Scribe use may hinder EHR design improvement

While the use of scribes may be of value to physicians and hospitals in the short term, it could stifle technological improvements to electronic health records and put patients at risk, according to a viewpoint published in the Journal of the American Medical Association.

The scribe business is booming, with at least 22 companies providing scribes to physicians and hospitals in 44 states, according to providers from Texas-based CHRISTUS Health. There's now an American College of Medical Scribe Specialists, and a certification program. The number of scribes has been doubling annually, with 20,000 estimated scribes at the end of 2014. In six years there may be one scribe for every nine physicians.

However, the providers say, providers shouldn't lose sight of the fact that scribes are merely an adaption to the "suboptimal" state of current EHRs.  

"If physicians and hospitals use medical scribes as an effective workaround, dissatisfaction with the state of technology likely will decline, potentially reducing collective market pressure on industry to evolve EHR usability," they say. "New product development, innovation, and continuous refinement driven by demand are more costly and initially less profitable than maintaining and reselling the same, suboptimal product. By reducing market demand and pressure on industry for needed improvements, the medical scribe industry [and inadvertently its customers] may contribute to an unintended, undesirable outcome: a deceleration and possibly stagnation in EHR technological improvement."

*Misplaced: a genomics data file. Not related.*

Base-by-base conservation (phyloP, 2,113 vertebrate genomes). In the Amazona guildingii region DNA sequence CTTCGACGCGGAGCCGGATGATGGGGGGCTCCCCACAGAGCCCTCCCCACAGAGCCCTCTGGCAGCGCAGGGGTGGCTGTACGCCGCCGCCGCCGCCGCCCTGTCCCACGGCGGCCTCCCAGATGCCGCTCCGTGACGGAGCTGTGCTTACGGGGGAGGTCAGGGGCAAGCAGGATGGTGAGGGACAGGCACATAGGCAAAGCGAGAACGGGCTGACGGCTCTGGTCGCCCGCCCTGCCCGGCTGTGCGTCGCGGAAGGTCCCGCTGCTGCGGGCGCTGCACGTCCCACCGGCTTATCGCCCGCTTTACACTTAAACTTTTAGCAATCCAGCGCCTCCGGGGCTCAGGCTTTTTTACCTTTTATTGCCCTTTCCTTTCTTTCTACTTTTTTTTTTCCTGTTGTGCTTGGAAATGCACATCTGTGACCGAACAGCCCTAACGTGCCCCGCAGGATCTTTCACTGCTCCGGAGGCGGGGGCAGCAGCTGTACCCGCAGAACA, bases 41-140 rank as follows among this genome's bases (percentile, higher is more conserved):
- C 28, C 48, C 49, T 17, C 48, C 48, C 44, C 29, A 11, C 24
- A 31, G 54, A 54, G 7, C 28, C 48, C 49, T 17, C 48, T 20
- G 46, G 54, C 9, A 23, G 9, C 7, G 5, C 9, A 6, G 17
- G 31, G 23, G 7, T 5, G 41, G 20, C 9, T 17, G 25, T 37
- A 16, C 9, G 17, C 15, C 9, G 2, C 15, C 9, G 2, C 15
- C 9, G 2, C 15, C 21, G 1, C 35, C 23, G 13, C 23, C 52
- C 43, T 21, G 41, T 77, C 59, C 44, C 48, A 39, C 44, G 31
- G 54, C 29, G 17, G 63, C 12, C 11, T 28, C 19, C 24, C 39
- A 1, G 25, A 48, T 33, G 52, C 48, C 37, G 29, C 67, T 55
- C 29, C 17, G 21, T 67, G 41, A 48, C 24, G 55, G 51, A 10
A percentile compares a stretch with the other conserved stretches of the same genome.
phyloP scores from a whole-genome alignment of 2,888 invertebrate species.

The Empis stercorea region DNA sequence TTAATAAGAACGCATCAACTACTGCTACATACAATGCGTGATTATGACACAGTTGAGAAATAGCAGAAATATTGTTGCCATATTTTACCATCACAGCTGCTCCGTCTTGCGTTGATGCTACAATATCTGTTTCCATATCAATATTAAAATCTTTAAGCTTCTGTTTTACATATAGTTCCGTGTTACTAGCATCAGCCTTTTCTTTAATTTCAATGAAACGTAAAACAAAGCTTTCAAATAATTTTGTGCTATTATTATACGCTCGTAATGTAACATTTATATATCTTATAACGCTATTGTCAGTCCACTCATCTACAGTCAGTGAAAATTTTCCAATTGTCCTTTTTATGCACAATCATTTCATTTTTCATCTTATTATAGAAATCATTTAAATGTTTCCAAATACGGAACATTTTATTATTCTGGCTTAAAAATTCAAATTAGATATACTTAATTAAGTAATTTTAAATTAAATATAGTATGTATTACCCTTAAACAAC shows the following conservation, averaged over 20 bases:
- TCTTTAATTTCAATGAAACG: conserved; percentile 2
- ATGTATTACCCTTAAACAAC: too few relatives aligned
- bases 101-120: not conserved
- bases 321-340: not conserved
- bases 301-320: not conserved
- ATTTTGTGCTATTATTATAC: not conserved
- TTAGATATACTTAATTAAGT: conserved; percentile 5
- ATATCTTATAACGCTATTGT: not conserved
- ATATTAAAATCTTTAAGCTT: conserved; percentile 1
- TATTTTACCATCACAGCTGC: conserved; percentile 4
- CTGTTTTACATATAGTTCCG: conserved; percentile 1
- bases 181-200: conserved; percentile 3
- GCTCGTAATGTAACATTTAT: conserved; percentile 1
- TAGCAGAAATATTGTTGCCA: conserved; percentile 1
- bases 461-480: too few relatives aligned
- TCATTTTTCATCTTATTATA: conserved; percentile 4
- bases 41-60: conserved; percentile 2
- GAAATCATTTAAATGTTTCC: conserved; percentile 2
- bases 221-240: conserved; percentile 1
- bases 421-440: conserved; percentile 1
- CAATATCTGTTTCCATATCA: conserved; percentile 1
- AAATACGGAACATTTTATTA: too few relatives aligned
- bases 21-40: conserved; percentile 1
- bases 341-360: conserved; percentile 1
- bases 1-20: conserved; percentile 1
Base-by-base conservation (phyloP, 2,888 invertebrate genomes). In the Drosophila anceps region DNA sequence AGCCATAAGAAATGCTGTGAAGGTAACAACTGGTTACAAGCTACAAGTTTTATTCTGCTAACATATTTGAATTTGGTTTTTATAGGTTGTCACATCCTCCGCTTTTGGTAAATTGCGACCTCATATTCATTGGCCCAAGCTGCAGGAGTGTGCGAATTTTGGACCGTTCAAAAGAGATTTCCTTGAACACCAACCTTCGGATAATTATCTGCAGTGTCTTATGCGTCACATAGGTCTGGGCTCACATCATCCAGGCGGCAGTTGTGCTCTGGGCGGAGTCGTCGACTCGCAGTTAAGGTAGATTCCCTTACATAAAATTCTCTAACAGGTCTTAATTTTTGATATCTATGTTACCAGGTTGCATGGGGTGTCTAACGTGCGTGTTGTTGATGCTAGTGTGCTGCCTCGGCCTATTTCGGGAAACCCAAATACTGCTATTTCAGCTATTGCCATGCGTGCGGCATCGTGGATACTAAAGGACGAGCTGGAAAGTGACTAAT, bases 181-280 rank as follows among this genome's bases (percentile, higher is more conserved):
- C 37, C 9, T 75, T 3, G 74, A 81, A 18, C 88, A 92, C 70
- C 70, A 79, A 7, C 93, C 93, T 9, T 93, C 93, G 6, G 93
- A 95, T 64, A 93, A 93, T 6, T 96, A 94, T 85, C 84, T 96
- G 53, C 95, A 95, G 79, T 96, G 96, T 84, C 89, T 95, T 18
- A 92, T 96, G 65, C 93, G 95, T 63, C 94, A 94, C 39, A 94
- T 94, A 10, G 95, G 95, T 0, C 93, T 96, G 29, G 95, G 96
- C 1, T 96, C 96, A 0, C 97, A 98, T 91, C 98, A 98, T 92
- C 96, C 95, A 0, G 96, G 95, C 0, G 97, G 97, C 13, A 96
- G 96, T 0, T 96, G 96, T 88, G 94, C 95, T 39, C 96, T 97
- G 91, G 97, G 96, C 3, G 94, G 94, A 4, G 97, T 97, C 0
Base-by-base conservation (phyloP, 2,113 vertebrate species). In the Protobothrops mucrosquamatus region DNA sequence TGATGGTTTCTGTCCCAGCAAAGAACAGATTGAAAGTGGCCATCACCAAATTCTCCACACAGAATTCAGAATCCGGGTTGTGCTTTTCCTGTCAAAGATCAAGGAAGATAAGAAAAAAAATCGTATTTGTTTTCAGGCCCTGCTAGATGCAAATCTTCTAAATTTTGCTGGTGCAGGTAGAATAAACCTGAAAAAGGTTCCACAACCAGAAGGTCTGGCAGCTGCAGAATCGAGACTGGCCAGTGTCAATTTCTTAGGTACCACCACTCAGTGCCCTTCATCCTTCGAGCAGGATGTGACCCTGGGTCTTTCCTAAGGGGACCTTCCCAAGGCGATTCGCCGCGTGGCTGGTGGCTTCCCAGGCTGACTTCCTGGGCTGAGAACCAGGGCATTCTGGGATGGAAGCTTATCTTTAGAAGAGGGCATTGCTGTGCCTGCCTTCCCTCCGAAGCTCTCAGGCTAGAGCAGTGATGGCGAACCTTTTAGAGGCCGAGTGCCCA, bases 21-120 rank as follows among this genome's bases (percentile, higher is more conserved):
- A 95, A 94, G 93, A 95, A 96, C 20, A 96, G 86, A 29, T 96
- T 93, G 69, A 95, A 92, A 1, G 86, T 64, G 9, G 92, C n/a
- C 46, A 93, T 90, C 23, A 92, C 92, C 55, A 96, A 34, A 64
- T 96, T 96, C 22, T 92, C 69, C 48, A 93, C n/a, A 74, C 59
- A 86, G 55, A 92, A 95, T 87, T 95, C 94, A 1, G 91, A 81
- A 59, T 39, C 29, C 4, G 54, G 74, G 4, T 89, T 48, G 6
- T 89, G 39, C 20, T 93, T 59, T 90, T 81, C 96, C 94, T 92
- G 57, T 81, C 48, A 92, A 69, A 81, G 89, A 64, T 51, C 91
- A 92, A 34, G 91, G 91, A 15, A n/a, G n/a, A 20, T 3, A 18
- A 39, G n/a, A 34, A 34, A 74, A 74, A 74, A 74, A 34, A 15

They recommend that providers, instead, demand better EHR products from vendors.

Scribes also pose a risk in that they may create functional creep, the researchers say. Although the Joint Commission bars the use of scribes for order entry, physicians may allow scribes to do so anyway, which increases the risk to patients.

While some physicians view scribes positively--as methods for increasing revenue, improving patient interaction and freeing up time--others express concern about their use and cost.

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